Mathematical Analysis of Drug Resistance in Chronic Leukemia

The rate at which genetically mutated cancer cells grow may help explain why patients with a common form of leukemia develop treatment resistance, according to new research led by a Weill Cornell Medicine investigator. The findings demonstrate how mutations that arise before treatment begins can influence how the disease responds to therapies, and underscores the need to design regimens that can preempt resistance.

For their study, published May 20 in Nature Communications, the scientists investigated how some patients with chronic lymphocytic leukemia (CLL) — a type of cancer in which the lymph nodes make too many white blood cells — become resistant to the drug ibrutinib, which is used to treat the disease once other chemotherapy drugs have failed. They performed mathematical modeling of the growth rates of the sensitive and resistant cells, and discovered that a small cluster of cancer cells survived ibrutinib therapy due to a genetic mutation that was present prior to treatment, allowing these ibrutinib-resistant cells to multiply and the disease to progress unabated. The findings could offer scientists a framework to guide the development of combination therapies that overcome drug resistance in CLL and in other cancers.

"In the future, this information will allow clinicians to devise a treatment plan adapted to the genetic differences seen among cancer cell populations," said Dr. Dan Avi Landau, an assistant professor of medicine and of physiology and biophysics at Weill Cornell Medicine and a core member of the New York Genome Center. "Once we are able to characterize the spectrum of genetic changes that occur in cancer patients, we will be able to determine what combination of drugs could be used to eradicate the arising resistant cell populations."

The team of researchers, including members from M.D Anderson Cancer Center, the Broad Institute and Harvard University, used blood samples from five patients with CLL — a form of leukemia the American Cancer Society predicts will account for nearly 19,000 new cases in 2016 — and performed genetic sequencing of their cancer cell DNA. To assess the presence of genetic abnormalities, researchers took samples before and after treatment with ibrutinib.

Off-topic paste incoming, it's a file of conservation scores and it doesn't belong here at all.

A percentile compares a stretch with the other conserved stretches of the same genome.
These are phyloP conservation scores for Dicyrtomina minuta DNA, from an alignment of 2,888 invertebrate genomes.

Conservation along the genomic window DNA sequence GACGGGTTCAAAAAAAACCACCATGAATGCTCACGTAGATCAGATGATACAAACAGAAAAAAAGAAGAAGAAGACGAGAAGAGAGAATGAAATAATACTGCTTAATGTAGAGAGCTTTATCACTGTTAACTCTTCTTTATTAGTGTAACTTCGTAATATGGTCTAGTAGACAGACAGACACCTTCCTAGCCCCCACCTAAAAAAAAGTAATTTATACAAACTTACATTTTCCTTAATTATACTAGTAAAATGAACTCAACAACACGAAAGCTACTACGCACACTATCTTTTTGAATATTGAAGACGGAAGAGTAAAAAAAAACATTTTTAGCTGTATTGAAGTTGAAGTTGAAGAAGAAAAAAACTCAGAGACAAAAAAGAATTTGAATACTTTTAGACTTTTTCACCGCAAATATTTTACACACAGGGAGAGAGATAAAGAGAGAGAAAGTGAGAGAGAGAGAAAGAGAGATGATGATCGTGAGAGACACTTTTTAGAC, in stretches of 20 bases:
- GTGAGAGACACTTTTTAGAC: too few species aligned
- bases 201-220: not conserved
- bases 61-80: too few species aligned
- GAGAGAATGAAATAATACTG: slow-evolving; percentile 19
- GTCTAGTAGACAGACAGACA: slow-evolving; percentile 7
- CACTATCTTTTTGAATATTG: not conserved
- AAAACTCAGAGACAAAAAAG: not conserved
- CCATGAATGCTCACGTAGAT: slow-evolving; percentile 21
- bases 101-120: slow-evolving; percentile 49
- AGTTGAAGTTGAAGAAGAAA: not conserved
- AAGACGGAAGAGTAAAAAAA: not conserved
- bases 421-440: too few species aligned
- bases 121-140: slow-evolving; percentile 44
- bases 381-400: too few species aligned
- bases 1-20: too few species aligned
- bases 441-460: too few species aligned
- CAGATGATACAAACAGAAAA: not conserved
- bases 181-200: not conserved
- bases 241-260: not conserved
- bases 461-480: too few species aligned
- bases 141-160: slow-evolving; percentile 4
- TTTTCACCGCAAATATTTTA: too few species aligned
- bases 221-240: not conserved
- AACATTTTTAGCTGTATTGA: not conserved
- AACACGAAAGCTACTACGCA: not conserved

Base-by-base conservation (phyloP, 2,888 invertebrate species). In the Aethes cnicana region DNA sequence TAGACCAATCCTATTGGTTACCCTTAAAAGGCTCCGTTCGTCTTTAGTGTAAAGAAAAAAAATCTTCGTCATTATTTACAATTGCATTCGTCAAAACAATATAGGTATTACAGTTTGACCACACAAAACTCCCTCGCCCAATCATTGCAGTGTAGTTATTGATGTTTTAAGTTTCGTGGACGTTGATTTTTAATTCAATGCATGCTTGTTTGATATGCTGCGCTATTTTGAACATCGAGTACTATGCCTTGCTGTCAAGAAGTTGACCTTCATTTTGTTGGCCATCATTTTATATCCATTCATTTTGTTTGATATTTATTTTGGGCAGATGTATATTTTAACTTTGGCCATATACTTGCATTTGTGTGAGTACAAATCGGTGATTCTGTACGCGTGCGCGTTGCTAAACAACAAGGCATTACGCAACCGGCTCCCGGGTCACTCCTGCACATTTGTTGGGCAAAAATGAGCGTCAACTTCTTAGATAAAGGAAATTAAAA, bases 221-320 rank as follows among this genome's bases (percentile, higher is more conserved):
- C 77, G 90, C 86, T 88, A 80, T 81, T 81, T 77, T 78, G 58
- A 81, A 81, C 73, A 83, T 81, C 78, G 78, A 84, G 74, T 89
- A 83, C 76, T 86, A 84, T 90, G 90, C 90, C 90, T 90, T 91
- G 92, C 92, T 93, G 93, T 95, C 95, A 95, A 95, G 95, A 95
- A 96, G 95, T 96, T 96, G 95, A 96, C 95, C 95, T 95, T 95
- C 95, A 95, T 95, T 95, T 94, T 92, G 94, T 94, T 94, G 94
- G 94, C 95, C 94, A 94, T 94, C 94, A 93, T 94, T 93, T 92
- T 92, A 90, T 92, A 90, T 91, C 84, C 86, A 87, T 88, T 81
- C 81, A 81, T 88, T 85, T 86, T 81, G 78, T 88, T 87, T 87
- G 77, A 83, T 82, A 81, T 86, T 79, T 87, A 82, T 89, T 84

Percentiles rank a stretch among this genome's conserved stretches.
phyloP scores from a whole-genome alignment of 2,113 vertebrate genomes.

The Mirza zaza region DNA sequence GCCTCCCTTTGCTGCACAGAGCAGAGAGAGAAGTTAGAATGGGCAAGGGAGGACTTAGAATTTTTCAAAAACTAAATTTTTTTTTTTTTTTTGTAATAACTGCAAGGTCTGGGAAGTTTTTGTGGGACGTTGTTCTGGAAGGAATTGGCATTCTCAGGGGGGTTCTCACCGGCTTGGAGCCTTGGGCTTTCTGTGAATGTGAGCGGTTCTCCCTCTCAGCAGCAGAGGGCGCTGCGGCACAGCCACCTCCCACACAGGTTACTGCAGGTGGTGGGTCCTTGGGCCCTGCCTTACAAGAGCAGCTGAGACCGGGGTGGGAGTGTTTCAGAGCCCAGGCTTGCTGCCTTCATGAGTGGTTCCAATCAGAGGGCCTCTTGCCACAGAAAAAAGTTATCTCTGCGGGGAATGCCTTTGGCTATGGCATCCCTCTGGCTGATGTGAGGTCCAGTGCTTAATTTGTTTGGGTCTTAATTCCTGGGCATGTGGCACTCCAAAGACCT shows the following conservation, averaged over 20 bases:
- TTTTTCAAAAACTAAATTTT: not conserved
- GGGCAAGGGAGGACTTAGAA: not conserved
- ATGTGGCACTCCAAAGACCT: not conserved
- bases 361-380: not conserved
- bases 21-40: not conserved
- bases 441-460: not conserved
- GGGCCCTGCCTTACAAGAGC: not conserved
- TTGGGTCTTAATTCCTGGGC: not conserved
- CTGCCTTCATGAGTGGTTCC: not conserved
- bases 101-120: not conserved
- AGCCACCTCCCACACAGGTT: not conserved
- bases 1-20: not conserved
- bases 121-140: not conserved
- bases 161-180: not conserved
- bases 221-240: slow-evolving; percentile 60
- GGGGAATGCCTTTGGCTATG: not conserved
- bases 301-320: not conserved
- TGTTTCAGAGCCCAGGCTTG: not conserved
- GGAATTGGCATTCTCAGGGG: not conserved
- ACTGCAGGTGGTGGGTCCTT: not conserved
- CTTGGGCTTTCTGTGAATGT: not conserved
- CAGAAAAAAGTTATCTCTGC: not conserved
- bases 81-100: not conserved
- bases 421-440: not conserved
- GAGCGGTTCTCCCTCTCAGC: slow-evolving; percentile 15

In the study — supported by the National Institute of Environmental Health Sciences, the Burroughs Wellcome Fund 2015 Career Award for Medical Scientists, and the American Cancer Society — Dr. Landau developed a technique, for which a patent is pending, to calculate how fast the ibrutinib-resistant cancer cells multiplied, also known as their growth kinetics. With the growth kinetics data from each patient's cancer, the team was able to predict exactly when the CLL would reoccur and which resistant cell populations would take over.

With support from the 2016 Sidney Kimmel Foundation Scholar Award and a grant from Stand Up to Cancer, Dr. Landau and his colleagues will continue to study the growth rates of these different cell populations in response to drug combinations.

"Being able to calculate cancer growth rates among resistant cells could be essential for cancer treatments in the future," said Dr. Landau, who is also a member of the Sandra and Edward Meyer Cancer Center and of the HRH Prince Alwaleed Bin Talal Bin Abdulaziz Alsaud Institute for Computational Biomedicine at Weill Cornell Medicine. "Since many patients eventually develop resistance to a drug, understanding the rate at which resistant cells grow in each individual case could provide insight for better treatments, leading to better patient prognoses."